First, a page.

“The Kingdoms of Savannah” by George Dawes Green

The Kingdoms of Savannah (Celadon Books, 2022) reads like a fine literary suspense novel, a top-tier mystery. But Kingdoms triumphs in extending the boundaries of the genre. George Dawes Green unearths so many long-buried layers of history with such drama, such flair, such artistic skill that readers may not even be aware they are reading a thoroughly researched record of the fabled city of Savannah. Not since Midnight in the Garden of Good and Evil has a novel captured the city’s essence so well. The impressive achievement of Kingdoms is the clear presentation of the varied social classes, from the old-moneyed ruling class in their mansions to the thousands of homeless camped out in tents. Green digs into the privileged realm of slave owners, as well as the lives of free Blacks who lived in the “Kingdom.” He digs into history we didn’t learn in school.

Ransom Musgrove, renegade lawyer son of the ruling class, provides a skeptical view of his family. He chooses to live in a homeless encampment rather than the family mansion, known as the “Old Fort.” In the opening pages, he visits his family home for the first time in ages. He notices nothing has changed with delicious scorn: “His forebears scowl down from their frames. He appreciates that none of them pretend to be happy.” Discovering why such an intelligent, educated man would choose to live among the homeless is one of the pleasures of reading the novel.

Jaq is another important voice in the story. She, too, descends from the Musgroves, but she is Black, a college-age student. She has undertaken a huge project: capturing the soul of her city in a documentary film titled “Some Town Out of a Fable.” Yet she admits the city is more like “a pit of vipers” than a “fable or fairy tale.” Her friend Luke is murdered early in the story, and another friend, Stony, goes missing. Jaq, assisted by her family, is determined to uncover the truth behind these crimes.

If the Musgroves are a royal family, then Morgana reigns as queen. She proves an intriguing character, both part of the upper class and witty detractor of it. She “hurls burning energy” at every charitable cause, knows where all the bodies are buried and where all the secrets are stored. She convinces her son Ransom to accompany her to visit a criminal named Guzman in jail with an eye toward Ransom’s representing him. Reluctantly, Ransom agrees. Morgana decides Guzman is possibly innocent of killing Luke, though she deems the inmate “a weasel or a vulture” who “imagines he’s full of virtue.” Ransom is ticked off by her assumptions, annoyed by “her cocksureness, her iron faith in her ability to see through everyone’s masks and divine their true motives.” Still, Guzman delivers a few clues surrounding Luke’s murder—something vague about Stone Kings and treasure.

Green paints every aspect of the city with rich detail, from the SCAD buildings to the famed squares, from dive bars to fine dining establishments. In the background bleats the relentless nattering of ghost tour leaders who gloss over the city’s “darker history,” such as  the “millions of rapes” of slaves resulting in plantation births. Instead, tours focus on what Morgana’s sister calls “a realm of beauty, a realm where the arts are revered, where creative aspiration is cherished where we can forge deep bonds of community around the celebration of genius and imagination.” The safe realm of the upper class. Ghost stories have been rewritten to present the wealthy in a favorable light. Green, however, is not content to showcase only Savannah’s finer aspects. He also has characters tell of “a poisonous vapor in this town, a sort of miasmal gas that rises from the storm drains and leaches into our homes and into our blood.” The result? Despicable crimes. In Green’s skilled hands, characters’ simple walks on the streets become travelogues replete with the signage revealing the personalities of the buildings and their owners:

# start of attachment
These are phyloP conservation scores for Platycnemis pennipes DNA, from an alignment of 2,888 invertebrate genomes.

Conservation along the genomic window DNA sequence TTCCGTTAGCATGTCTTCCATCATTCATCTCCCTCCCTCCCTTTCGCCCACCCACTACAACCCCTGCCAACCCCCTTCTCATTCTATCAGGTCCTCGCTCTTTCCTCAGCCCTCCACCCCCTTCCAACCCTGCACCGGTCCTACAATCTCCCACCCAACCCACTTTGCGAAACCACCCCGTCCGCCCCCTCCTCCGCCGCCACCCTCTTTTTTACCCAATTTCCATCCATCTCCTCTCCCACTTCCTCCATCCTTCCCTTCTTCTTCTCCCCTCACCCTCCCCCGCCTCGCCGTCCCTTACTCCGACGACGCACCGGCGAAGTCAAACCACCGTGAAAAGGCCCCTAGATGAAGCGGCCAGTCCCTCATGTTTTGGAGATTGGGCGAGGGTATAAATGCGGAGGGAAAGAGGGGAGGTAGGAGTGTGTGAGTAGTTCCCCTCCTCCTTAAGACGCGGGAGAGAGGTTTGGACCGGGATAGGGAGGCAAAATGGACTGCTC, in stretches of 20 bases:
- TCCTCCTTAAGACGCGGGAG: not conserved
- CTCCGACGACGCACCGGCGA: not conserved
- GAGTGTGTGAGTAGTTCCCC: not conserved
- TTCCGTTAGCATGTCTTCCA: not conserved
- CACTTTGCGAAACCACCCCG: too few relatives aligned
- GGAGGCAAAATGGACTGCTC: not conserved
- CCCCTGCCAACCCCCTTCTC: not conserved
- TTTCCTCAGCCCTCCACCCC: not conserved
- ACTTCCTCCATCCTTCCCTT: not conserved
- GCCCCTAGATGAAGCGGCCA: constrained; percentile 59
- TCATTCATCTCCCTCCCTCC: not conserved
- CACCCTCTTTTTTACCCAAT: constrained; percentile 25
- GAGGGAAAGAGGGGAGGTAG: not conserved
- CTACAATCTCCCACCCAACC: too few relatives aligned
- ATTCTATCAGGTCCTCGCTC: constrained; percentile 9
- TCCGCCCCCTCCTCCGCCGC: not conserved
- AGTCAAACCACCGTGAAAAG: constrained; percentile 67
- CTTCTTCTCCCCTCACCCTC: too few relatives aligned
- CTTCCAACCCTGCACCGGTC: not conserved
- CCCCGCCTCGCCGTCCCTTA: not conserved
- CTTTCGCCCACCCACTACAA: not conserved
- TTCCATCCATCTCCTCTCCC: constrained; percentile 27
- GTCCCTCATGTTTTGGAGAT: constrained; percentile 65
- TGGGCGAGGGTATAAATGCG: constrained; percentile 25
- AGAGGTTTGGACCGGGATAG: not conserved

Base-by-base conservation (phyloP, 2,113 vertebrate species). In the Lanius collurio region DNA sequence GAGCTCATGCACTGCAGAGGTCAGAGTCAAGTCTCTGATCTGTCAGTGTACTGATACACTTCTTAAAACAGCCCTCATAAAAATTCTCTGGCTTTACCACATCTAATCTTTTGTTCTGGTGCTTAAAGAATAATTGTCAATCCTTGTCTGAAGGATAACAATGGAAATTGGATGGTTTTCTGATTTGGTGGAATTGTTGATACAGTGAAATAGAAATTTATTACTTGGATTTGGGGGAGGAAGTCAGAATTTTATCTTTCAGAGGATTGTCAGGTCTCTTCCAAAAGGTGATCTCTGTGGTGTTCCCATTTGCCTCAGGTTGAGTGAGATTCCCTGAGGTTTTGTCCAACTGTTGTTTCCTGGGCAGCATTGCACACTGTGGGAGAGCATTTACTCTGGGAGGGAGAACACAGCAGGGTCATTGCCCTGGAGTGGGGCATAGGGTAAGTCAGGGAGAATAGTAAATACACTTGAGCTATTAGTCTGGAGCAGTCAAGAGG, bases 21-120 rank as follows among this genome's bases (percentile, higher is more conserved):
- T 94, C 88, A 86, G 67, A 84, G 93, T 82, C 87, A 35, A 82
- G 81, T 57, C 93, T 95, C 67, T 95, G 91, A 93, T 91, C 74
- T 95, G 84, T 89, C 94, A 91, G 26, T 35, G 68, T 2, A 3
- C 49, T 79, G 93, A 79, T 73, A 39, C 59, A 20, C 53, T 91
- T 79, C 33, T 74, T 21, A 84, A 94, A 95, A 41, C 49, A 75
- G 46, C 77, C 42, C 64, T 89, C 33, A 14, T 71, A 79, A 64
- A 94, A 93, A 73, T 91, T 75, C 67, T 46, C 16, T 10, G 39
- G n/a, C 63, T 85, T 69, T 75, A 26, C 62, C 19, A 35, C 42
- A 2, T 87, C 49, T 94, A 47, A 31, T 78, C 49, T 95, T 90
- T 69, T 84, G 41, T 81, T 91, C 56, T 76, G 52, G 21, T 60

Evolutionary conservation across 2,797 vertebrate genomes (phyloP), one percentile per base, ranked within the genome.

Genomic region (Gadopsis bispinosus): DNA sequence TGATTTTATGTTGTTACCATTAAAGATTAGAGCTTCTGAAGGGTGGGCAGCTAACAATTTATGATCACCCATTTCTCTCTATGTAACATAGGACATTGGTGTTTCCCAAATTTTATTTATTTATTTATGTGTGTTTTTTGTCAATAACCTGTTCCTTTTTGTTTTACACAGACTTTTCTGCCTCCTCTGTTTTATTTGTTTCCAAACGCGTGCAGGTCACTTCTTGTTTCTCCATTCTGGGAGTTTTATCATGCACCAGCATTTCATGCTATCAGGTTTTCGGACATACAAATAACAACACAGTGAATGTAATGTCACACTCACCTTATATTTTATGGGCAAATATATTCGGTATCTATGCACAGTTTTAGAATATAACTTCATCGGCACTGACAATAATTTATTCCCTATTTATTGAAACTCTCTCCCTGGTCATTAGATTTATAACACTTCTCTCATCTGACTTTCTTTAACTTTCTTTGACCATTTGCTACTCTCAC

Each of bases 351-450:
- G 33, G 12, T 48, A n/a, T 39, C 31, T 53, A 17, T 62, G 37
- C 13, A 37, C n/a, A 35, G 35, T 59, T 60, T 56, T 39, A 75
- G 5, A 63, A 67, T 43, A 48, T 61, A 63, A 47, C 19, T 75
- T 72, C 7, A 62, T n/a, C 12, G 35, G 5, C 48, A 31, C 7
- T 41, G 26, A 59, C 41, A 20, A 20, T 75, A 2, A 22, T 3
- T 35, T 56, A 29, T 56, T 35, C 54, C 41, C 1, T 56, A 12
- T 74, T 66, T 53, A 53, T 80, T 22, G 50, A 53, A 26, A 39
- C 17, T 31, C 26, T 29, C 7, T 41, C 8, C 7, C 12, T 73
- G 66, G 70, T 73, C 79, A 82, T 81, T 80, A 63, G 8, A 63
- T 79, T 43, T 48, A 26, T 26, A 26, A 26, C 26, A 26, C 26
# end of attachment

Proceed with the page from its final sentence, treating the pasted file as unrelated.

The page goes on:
They don’t take Abercorn Street because Abercorn turns into an endless strip mall south of Victory Drive: Morgana calls it “the largest repository of soul-destroying folderol in the universe.” Instead they take Waters. It’s all old-school Savannah, weird and ebullient the whole way. Rosette’s Lounge (No Loiterers! No Drugs!); the Relentless Church of the Lord; Da Boyz in Da Hood Car-wash (Best Hand Job in Town); Cheryl-Ann’s “Chinese” Take-Out; the Open Door Holy Deliverance Church (Behold the Hand—It’s Not Shortened that it Cannot Save!).

Whether residents live in the mansions or in the tent encampments, they have one thing in common according to Jaq: they are “required to submit, in one way or another, to the yoke of powerful interests.” The conflict between those powerful interests and those who desire to preserve a fuller history of the city offers readers an enlightening and enjoyable ride. A ride far more informative than a mere carriage tour of a few city blocks. Green even takes us beneath the city into its storm drains and out of the city into its swamps. Kingdoms is quite a ride, indeed.

George Dawes Green is clearly a writer at the top of his game. With Kingdoms of Savannah, he has written an historical novel sure to have much greater staying power—and far more significance—than an ordinary mystery.

Green is the founder of The Moth, a not-for-profit storytelling organization based in New York City. His first novel, The Caveman’s Valentine, won the Edgar Award and became a motion picture starring Samuel L. Jackson. The Juror was an international bestseller in more than twenty languages and was the basis for the movie starring Demi Moore and Alec Baldwin. Ravens was chosen as one of the best books of 2009 by the Los Angeles Times, the Wall Street Journal, the Daily Mail of London, and many other publications. George Green grew up in Georgia and now lives in Brooklyn, New York.

Find an independent bookstore: IndieBound.org.

Leave a Reply